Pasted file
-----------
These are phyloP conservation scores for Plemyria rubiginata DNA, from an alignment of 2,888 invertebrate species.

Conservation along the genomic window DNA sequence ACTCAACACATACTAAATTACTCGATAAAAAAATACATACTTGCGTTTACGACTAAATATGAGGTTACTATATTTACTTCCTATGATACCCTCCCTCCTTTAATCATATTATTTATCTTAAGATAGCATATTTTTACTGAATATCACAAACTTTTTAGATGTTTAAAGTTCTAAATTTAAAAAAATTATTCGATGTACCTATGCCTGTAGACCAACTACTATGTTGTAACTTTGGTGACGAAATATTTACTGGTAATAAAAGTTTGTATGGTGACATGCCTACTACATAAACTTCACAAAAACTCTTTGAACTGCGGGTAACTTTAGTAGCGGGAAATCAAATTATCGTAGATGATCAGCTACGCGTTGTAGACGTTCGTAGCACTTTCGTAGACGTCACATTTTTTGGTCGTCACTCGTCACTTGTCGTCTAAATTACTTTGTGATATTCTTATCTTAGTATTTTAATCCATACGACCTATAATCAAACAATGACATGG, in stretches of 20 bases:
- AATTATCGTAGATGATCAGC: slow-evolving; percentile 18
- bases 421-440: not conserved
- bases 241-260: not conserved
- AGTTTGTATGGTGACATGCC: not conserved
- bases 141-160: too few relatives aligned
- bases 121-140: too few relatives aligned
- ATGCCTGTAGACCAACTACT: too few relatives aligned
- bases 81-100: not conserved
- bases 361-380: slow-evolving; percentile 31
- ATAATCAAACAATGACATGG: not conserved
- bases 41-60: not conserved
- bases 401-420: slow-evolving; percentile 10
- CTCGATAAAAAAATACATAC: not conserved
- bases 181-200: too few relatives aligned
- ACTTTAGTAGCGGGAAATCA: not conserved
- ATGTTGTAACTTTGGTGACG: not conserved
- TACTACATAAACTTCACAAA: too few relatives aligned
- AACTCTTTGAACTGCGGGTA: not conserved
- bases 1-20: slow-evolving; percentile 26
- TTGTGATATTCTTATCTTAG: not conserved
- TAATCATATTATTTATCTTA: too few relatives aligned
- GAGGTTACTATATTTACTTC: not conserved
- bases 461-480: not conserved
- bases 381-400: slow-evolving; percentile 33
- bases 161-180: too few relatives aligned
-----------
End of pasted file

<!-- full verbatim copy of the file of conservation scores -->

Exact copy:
These are phyloP conservation scores for Plemyria rubiginata DNA, from an alignment of 2,888 invertebrate species.

Conservation along the genomic window DNA sequence ACTCAACACATACTAAATTACTCGATAAAAAAATACATACTTGCGTTTACGACTAAATATGAGGTTACTATATTTACTTCCTATGATACCCTCCCTCCTTTAATCATATTATTTATCTTAAGATAGCATATTTTTACTGAATATCACAAACTTTTTAGATGTTTAAAGTTCTAAATTTAAAAAAATTATTCGATGTACCTATGCCTGTAGACCAACTACTATGTTGTAACTTTGGTGACGAAATATTTACTGGTAATAAAAGTTTGTATGGTGACATGCCTACTACATAAACTTCACAAAAACTCTTTGAACTGCGGGTAACTTTAGTAGCGGGAAATCAAATTATCGTAGATGATCAGCTACGCGTTGTAGACGTTCGTAGCACTTTCGTAGACGTCACATTTTTTGGTCGTCACTCGTCACTTGTCGTCTAAATTACTTTGTGATATTCTTATCTTAGTATTTTAATCCATACGACCTATAATCAAACAATGACATGG, in stretches of 20 bases:
- AATTATCGTAGATGATCAGC: slow-evolving; percentile 18
- bases 421-440: not conserved
- bases 241-260: not conserved
- AGTTTGTATGGTGACATGCC: not conserved
- bases 141-160: too few relatives aligned
- bases 121-140: too few relatives aligned
- ATGCCTGTAGACCAACTACT: too few relatives aligned
- bases 81-100: not conserved
- bases 361-380: slow-evolving; percentile 31
- ATAATCAAACAATGACATGG: not conserved
- bases 41-60: not conserved
- bases 401-420: slow-evolving; percentile 10
- CTCGATAAAAAAATACATAC: not conserved
- bases 181-200: too few relatives aligned
- ACTTTAGTAGCGGGAAATCA: not conserved
- ATGTTGTAACTTTGGTGACG: not conserved
- TACTACATAAACTTCACAAA: too few relatives aligned
- AACTCTTTGAACTGCGGGTA: not conserved
- bases 1-20: slow-evolving; percentile 26
- TTGTGATATTCTTATCTTAG: not conserved
- TAATCATATTATTTATCTTA: too few relatives aligned
- GAGGTTACTATATTTACTTC: not conserved
- bases 461-480: not conserved
- bases 381-400: slow-evolving; percentile 33
- bases 161-180: too few relatives aligned